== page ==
Over the past three decades, Governments have adopted and implemented a number of measures in accordance with the United Nations Convention against Illicit Traffic in Narcotic Drugs and Psychotropic Substances of 1988. Those measures have principally focused on preventing substances in Tables I and II of the Convention from being diverted into illicit channels by monitoring their movements in international trade. This has led drug traffickers to change their modi operandi to source the chemicals they need for illicit purposes, in particular for illicit drug manufacture. They are increasingly exploiting vulnerabilities in domestic trade to obtain substances in Table I and Table II of the 1988 Convention or non-scheduled substances that can be readily converted into the required precursors. The almost infinite number of non-scheduled substances that could potentially be used to replace the precursors under control is among the challenges that many Governments are facing today. Legislative changes provide long-term solutions; however, their enforcement and administration may often be resource-intensive, and in most cases long periods of time are required for their introduction and thus there are limitations in terms of being able to ensure the timely and adequate prevention of the diversion of precursors. 

This is where the concept of adopting strategies based on voluntary public-private partnerships that supplement the required controls has an increasingly important role to play. The concept is based on shared goals and responsibility and formalized through agreements such as memorandums of understanding. Such strategies provide a number of tangible benefits to both the public sector and the private sectors. As most of commercial transactions involving precursor chemicals are legitimate and conducted by bona fide companies, additional legislative controls could potentially place an unnecessary administrative burden on the public and private sectors. The voluntary public-private partnerships, through their speed of response and flexibility, provide effective solutions to address the misuse of non-scheduled chemicals (including "designer" precursors, precursors used to manufacture new psychoactive substances, and off-the-shelf and custom-made chemicals) and the diversion of, and trafficking in, scheduled chemicals at the domestic level.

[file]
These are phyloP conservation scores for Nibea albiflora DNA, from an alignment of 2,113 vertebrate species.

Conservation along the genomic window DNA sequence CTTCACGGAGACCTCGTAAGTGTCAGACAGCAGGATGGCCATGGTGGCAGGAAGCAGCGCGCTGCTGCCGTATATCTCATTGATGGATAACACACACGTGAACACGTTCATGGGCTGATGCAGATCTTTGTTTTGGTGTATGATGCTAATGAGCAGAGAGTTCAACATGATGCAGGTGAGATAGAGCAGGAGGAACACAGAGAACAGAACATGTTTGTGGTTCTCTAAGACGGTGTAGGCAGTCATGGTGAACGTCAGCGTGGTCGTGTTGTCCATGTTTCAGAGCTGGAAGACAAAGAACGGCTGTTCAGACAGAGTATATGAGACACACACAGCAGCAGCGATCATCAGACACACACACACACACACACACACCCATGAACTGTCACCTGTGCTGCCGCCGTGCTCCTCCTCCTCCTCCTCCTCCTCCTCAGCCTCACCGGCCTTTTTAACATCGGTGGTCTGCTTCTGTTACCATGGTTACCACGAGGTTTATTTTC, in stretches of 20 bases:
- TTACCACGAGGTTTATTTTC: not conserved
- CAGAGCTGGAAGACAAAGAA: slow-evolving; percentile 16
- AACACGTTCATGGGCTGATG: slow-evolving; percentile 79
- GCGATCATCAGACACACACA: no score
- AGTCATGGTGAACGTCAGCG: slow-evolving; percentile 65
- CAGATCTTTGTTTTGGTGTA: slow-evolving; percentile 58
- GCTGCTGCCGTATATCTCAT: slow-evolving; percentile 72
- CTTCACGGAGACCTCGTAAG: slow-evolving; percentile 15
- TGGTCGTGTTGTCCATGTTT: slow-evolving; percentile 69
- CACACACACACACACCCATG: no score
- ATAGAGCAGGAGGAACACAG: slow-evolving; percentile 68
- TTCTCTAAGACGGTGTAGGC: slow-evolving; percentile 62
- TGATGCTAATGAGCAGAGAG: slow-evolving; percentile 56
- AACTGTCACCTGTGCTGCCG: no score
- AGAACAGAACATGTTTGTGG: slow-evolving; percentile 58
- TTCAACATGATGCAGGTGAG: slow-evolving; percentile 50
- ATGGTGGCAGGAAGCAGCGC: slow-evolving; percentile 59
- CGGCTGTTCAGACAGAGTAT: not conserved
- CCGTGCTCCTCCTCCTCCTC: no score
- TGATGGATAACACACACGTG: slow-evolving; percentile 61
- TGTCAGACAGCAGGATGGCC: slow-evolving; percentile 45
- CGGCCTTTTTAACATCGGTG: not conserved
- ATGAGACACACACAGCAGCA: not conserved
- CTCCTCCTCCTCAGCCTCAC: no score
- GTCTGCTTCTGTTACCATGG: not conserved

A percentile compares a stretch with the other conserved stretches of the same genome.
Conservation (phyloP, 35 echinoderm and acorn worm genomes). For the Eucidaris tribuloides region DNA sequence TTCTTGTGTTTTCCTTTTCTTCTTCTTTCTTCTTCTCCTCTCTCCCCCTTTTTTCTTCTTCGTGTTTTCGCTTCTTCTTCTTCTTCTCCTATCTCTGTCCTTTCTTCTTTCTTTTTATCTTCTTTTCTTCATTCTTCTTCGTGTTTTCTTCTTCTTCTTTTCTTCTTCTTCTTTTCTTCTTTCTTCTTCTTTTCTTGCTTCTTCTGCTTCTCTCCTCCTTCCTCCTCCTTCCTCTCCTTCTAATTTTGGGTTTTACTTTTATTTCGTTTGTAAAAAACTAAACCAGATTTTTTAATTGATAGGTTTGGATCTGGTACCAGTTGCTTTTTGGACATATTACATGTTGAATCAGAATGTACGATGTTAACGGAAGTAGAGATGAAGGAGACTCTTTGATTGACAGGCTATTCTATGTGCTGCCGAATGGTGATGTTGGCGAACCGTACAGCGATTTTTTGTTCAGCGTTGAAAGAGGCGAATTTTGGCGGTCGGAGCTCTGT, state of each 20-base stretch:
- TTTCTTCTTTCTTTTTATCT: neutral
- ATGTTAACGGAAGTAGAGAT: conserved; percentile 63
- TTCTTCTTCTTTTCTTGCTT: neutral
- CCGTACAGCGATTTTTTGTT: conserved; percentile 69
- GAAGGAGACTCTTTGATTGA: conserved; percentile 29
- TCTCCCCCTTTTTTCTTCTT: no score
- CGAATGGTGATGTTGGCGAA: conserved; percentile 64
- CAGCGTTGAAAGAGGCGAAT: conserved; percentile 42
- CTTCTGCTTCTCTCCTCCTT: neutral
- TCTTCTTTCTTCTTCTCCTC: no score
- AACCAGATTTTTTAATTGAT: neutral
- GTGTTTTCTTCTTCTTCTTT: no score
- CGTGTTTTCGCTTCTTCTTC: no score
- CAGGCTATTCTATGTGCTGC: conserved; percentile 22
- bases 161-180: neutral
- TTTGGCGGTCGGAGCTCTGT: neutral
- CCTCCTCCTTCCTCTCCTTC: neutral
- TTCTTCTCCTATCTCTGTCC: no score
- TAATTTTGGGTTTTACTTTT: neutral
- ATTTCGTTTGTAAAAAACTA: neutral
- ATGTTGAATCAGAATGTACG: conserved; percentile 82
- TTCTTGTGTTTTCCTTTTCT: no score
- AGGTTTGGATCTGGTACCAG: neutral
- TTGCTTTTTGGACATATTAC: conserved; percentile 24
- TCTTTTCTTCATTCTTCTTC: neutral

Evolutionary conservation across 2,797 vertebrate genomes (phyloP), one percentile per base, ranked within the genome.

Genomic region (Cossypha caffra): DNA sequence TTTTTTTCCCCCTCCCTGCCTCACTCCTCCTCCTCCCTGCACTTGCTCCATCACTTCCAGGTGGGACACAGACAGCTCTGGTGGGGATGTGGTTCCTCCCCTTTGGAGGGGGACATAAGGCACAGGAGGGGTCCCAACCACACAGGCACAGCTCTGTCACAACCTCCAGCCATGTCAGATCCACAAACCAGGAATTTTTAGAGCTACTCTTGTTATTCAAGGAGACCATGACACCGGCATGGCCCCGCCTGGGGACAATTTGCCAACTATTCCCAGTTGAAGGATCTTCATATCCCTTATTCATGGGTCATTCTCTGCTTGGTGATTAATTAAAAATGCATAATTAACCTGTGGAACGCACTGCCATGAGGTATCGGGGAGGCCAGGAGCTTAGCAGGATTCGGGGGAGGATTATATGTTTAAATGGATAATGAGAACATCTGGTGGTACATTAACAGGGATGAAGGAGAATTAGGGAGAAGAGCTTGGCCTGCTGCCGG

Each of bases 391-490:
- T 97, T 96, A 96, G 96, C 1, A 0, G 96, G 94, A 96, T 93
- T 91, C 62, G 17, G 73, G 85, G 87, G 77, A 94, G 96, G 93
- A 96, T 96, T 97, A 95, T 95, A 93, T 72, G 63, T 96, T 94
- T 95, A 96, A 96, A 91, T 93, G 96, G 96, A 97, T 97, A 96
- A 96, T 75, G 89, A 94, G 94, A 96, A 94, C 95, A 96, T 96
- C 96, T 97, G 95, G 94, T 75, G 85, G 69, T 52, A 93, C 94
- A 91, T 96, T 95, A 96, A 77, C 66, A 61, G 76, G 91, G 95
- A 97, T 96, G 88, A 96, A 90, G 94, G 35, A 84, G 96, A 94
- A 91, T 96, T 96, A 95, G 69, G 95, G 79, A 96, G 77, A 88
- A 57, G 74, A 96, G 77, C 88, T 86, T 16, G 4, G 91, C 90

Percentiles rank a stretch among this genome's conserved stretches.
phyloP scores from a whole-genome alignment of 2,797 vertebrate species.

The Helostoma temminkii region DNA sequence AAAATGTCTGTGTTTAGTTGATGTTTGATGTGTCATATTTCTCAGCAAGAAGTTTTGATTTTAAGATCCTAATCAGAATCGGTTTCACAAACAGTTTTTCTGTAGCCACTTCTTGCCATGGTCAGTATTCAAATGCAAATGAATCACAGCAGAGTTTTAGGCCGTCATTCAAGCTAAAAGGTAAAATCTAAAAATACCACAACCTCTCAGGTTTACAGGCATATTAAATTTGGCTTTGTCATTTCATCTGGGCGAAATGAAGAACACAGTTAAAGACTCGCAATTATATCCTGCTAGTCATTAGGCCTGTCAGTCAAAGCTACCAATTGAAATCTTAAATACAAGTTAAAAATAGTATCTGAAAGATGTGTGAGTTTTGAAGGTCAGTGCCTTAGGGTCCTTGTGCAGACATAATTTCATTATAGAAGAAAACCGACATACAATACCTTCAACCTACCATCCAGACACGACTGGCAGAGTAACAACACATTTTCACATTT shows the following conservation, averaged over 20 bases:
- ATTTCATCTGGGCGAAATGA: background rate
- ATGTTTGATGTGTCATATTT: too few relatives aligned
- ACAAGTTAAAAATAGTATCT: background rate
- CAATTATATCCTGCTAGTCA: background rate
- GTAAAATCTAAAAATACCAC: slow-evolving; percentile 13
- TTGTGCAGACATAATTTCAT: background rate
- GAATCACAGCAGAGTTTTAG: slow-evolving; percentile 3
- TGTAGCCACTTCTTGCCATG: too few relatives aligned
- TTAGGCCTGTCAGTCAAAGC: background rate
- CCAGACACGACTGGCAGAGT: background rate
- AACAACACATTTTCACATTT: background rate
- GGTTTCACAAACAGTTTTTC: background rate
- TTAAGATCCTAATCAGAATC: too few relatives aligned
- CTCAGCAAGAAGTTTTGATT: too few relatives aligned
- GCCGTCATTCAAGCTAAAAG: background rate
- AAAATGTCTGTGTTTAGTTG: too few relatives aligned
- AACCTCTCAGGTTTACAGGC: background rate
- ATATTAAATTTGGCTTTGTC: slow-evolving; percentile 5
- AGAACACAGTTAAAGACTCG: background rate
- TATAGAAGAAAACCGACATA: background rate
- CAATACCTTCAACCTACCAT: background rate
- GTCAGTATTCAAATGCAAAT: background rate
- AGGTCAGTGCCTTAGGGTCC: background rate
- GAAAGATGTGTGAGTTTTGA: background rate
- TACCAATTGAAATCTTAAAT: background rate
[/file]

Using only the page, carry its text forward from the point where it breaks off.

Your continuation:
Considering that diversion can and does happen at all stage of the distribution chain, the extent of participation or involvement of private sectors should not be limited only to manufacturing countries and the chemical industry. Instead, the involvement of all relevant areas of business should be sought, including but not limited to the manufacturing industry, distributors, traders, shippers, users as well as the respective associations where they exist.

Although the concept of cooperation with industry has its roots in article 12, paragraph 9 (a), of the 1988 Convention, which requires parties to establish and maintain a system to monitor international trade in substances in Table I and Table II in close cooperation with manufacturers, importers, exporters, wholesalers and retailers, it has not yet been implemented to its full potential. Even in countries with a long history of cooperation with industry, there is room to improve cooperation at lower levels of the distribution chain and in relation to non-scheduled chemicals.

This was also confirmed by the outcome document of the United Nations special session on the world drug problem of April 2016 which recognized the role of partnerships and information exchange with relevant industries and commerce in addressing the diversion of precursors and pre-precursors, and encouraged the use of relevant tools made available by INCB.

The International Narcotics Control Board, through its PUBLIC-PRIVATE PARTHERSHIPS Project, supports Member States to develop and implement such voluntary concepts as an effective strategy to prevent diversion of chemicals.


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